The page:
Witches and ghosts won’t be the only things whizzing through the sky on Halloween night. A giant asteroid will also be flying about. 2022 RM4 is a newly discovered asteroid that astronomers say doesn’t cause any immediate danger, but it is still deemed “potentially hazardous” by NASA.

According to NASA, the giant space rock has an estimated diameter of 1,083 and 2,428 feet (330 and 740 meters). This is just under the height of the tallest building on Earth, Dubai’s 2,716-foot-tall (828 m) Burj Khalifa. It will zoom by at about 52,500 mph (84,500 kilometers per hour) and be 1.43 million miles (2.3 million kilometers) away at its closest approach, or roughly six times the average distance between the Earth and our moon. That may sound like a lot, but it’s a slim margin by cosmic standards.

[Related: NASA’s first attempt to smack an asteroid was picture perfect.]

NASA flagged any space object within 120 million miles (193 million km) of the planet as a “near-Earth object.” They also categorize any large body within 4.65 million miles (7.5 million km) of Earth as “potentially hazardous.” Astronomers closely watch these objects and use radar to study them for any signs of change from their projected paths.

In 2017, NASA brought the Asteroid Terrestrial-impact Last Alert System (ATLAS) online. ATLAS monitors roughly 28,000 asteroids in space and uses four telescopes to conduct a total scan of the entire night sky every 24 hours. ATLAS has spotted more than 700 near-Earth asteroids and 66 comets. Two asteroids (2018 LA and 2019 MO) hit the Earth in 2018 and 2019 without causing any damage.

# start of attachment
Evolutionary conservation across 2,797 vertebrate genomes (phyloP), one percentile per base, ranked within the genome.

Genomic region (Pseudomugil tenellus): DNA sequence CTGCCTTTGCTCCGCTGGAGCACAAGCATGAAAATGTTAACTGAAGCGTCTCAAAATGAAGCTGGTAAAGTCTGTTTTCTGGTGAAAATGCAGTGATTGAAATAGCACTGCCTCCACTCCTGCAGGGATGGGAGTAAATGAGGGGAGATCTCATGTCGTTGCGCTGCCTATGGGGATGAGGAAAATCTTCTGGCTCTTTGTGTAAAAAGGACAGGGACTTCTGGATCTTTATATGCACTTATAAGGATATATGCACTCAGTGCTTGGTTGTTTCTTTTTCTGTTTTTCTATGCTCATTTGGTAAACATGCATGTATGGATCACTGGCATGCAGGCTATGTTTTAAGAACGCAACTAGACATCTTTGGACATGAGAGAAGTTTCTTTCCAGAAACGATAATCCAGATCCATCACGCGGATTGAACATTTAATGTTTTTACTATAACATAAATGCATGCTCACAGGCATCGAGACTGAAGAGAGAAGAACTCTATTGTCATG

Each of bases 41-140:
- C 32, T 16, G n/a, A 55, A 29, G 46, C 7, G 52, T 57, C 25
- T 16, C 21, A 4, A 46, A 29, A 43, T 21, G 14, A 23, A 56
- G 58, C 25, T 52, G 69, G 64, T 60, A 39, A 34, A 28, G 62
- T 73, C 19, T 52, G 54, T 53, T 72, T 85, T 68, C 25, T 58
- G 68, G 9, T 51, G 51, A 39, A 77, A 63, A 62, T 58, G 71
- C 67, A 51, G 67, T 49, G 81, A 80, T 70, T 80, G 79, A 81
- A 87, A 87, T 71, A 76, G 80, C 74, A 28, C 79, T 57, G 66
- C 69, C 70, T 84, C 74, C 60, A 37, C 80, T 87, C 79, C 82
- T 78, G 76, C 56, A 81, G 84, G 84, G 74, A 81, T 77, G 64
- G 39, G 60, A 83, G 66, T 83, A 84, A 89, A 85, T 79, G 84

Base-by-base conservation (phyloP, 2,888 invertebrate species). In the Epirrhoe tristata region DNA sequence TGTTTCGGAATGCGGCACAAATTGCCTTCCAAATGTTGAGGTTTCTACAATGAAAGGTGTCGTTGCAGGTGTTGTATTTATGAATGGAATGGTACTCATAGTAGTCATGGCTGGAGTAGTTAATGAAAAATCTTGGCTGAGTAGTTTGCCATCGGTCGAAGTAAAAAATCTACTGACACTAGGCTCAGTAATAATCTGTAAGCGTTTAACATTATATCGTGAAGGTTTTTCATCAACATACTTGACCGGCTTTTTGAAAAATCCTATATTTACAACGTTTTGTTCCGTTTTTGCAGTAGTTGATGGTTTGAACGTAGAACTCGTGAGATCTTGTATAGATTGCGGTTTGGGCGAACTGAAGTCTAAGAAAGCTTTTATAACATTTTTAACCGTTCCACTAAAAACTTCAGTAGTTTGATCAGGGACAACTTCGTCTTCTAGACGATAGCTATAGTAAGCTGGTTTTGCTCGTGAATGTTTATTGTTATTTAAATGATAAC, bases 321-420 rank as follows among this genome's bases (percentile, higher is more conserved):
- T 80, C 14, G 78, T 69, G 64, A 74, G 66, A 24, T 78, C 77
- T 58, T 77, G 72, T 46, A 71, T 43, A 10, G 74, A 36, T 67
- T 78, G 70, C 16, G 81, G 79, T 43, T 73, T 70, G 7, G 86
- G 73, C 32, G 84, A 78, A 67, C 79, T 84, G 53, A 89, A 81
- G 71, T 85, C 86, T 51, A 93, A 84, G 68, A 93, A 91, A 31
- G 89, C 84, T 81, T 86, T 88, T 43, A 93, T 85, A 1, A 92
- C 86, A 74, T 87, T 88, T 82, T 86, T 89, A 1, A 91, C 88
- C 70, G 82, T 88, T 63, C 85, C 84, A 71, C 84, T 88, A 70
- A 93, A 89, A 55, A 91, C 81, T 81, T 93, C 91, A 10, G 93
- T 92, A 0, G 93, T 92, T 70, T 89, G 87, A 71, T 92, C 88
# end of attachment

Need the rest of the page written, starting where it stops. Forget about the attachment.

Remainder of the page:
With this cosmic mapping technology, NASA has estimated the potential trajectories of all the near-Earth objects beyond the end of this century. According to NASA, Earth faces no known danger from a catastrophic asteroid collision for at least the next 100 years. However, a “planet killer” asteroid named 2022 AP7 was discovered between Earth and Venus. The asteroid is about 0.9-mile-wide (1.5 kilometers) and is the largest potentially hazardous asteroid spotted in the past eight years. It is called a “planet killer” because it would cause devastation to the planet if it ever hit the Earth, like the one that took out the dinosaurs 66 million years ago. The National Science Foundation (NSF) made the announcement today based on a survey that was first published in The Astronomical Journal in September.

While there is no immediate threat from 2022 AP7, it is possible that “way down the line, in the next few thousand years, it could turn into a problem for our descendants,” according Alan Fitzsimmons, an astronomer at Queen’s University Belfast who was not involved with the study, in an interview with The New York Times.

[Related: What NASA’s successful DART mission means for the future of planetary defense.]

Astronomers are also hard at work building better planetary defenses. On September 26, NASA’s Double Asteroid Redirection Test (DART) mission successfully changed the orbit of a space rock for the first time. Before DART smashed into the asteroid Dimorphos, it took 11 hours and 55 minutes to circle its larger parent asteroid, Didymos. Data collected since the mission shows that the impact from the small spacecraft shortened Dimorphos’ orbit around Didymos by 32 minutes, with a margin of uncertainty of about plus or minus 2 minutes. Shortening an asteroid system’s trajectory like this could help us deflect a massive space rock if it were to threaten Earth.

The China National Space Administration (CNSA) is also in the early stages of trying its hand at asteroid deflection with a mission planned for 2025. CNSA plans to launch 23 Long March 5 rockets into Bennu, an asteroid weighing 85.5 million tons and would prove catastrophic if it ever collided with the Earth. Additionally, NASA’s OSIRIS-REx spacecraft collected samples from Bennu, that will return to Earth in September 2023. NASA’s Lucy spacecraft is exploring the Trojan asteroids near Jupiter. The Near-Earth Asteroid Scout (NEA Scout) is loaded into NASA’s new moon rocket awaiting liftoff as part of the Artemis I mission.